Plate Tectonics and People

Lawrence Morley

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(Image: Ontario Association of Remote Sensing) 

Biographical Information 

Lawrence Morley was born in Toronto, Ontario in 1920.  He studied physics and geology at the University of Toronto, with an interruption to fight in World War II.  After returning from the war he graduated in 1946, then continued on to graduate studies earning both a masters degree and a PhD in geophysics.  He spent much of his graduate career focusing on paleomagnetism, a field he would continue to pursue in his professional career. 


Specific contribution to plate tectonic theory / solid Earth geophysics


In an attempt to explain the continental drift theories proposed by Harry Hess and Alfred Wegner, Morley presented the idea that there was a magnetic pattern of igneous rock on the ocean floor.  His hypothesis took into account that new magma rising up at a mid-ocean ridge contains iron (ferromagnetic minerals) in its composition, and the rocks magnetic elements would be locked in place at the current magnetic position.  Over time on Earth the magnetic poles reverse, locking the new elements in the rock at the mid-ocean ridge in the opposite orientation.  This alternating pattern of reverse and normal polarity in the rock of the ocean floor was discovered and explained by Morley (figure 1).  Dr. Morley used his evidence to explain the hypothesis proposed by Alfred Wegner, a hypothesis that Wegner could not solidly prove in his time.

Figure 1 (USGS)


His research with ocean floor magnetic surveys coincided with other research in this field and his proposed hypothesis of magnetic banding on the ocean floor was independently proposed by two other scientists as well, Fredrick Vine and Drummond Hoyle Matthews.  The 1963 theory of magnetic reversals on the ocean floor is sometimes referred to as the Morley-Vine-Matthews hypothesis.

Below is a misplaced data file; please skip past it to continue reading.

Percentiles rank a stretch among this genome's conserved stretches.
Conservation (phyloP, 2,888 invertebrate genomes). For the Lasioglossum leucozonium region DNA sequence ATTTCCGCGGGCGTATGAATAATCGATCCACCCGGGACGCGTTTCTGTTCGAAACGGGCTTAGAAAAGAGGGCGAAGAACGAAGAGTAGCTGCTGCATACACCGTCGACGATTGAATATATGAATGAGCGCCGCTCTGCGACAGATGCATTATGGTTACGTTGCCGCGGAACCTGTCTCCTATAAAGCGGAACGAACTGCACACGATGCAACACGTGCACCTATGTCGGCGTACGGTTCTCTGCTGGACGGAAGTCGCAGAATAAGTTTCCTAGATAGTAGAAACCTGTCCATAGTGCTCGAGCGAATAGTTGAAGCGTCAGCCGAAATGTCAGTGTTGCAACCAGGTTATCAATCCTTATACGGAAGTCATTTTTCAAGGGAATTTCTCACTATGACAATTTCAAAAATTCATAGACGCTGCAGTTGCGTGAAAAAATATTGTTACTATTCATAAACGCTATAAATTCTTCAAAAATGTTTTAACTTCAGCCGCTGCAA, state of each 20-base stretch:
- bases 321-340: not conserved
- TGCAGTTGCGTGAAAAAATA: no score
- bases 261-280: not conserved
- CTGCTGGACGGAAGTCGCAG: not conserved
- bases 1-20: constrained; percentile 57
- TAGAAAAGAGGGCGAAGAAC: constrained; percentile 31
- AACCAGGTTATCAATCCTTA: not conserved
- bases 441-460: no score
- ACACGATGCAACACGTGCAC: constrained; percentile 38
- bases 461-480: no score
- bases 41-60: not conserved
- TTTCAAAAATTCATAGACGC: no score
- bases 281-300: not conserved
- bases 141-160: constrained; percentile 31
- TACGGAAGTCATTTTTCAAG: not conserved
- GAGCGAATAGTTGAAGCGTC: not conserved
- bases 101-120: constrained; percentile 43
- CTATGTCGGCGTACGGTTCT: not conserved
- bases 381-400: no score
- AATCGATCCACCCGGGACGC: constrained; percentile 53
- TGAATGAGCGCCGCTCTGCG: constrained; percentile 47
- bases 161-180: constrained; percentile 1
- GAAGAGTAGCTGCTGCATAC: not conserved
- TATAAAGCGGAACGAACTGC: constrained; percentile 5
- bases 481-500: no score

Much of the later research in his career focused on mapping the continents and oceans by using remote sensing techniques.  He used satellites to map much of Canada for geologic and spatial data.  The focus on remote sensing lead him away from the field of geomagnetism, but he still had the desire to enhance his theory of ocean floor magnetic banding, and was always looking for new technology to enhance data collection in this area. “I believe, however, that there still is a wealth of unexpected information magnetically frozen in the rocks of the ocean basin floors and that extensive, high-quality three-component magnetic gradiometer surveys are the most cost-effective way of getting at it.” (Morley, p.23)



Other interesting scientific contributions


·         Created remote sensing techniques to map the Earth’s surface from satellites and aircraft.

·         Enhanced other remote sensing techniques to map the ocean floor.


Notable Professional Achievements and Awards:


·         Appointed director of the Geophysics Branch of the Geological Survey of Canada (1950–1969)

·         Completed aeromagnetic surveys of Canada as Chief of the Geophysics Division of the Geologic Survey  of Canada, creating over 7,000 maps, from which billions of dollars of valuable minerals were discovered (1952-1969)

·         Founded the Canada Centre for Remote Sensing in 1970 and served as director until 1979

·         Founded the Institute for Space and Terrestrial Science (ISTS) in 1986

·         Received the Gold Medal Award from the Royal Canadian Geographical Society in 1995


Other cool stuff you should know


·         Served as a radar officer in the Royal Canadian  Navy during World War II.

·         Felt his 1963 theory was “unsuccessful” based on not getting his work published before Vine and Matthews. (Morley, p.23)

·         Took a twenty two year break from the field of geomagnetism to focus on remote sensing.  (Morley, p.23)





Morley, Lawrence W.  “The role of magnetic surveying in developing the concept of plate tectonics.”  Tectonophysics, Volume 187, Issues 1-3, 20 February 1991, Pages 23-25


Wikipedia, Lawrence Morley.


United States Geologic Survey (USGS),


Ontario Association of Remote Sensing (OARS),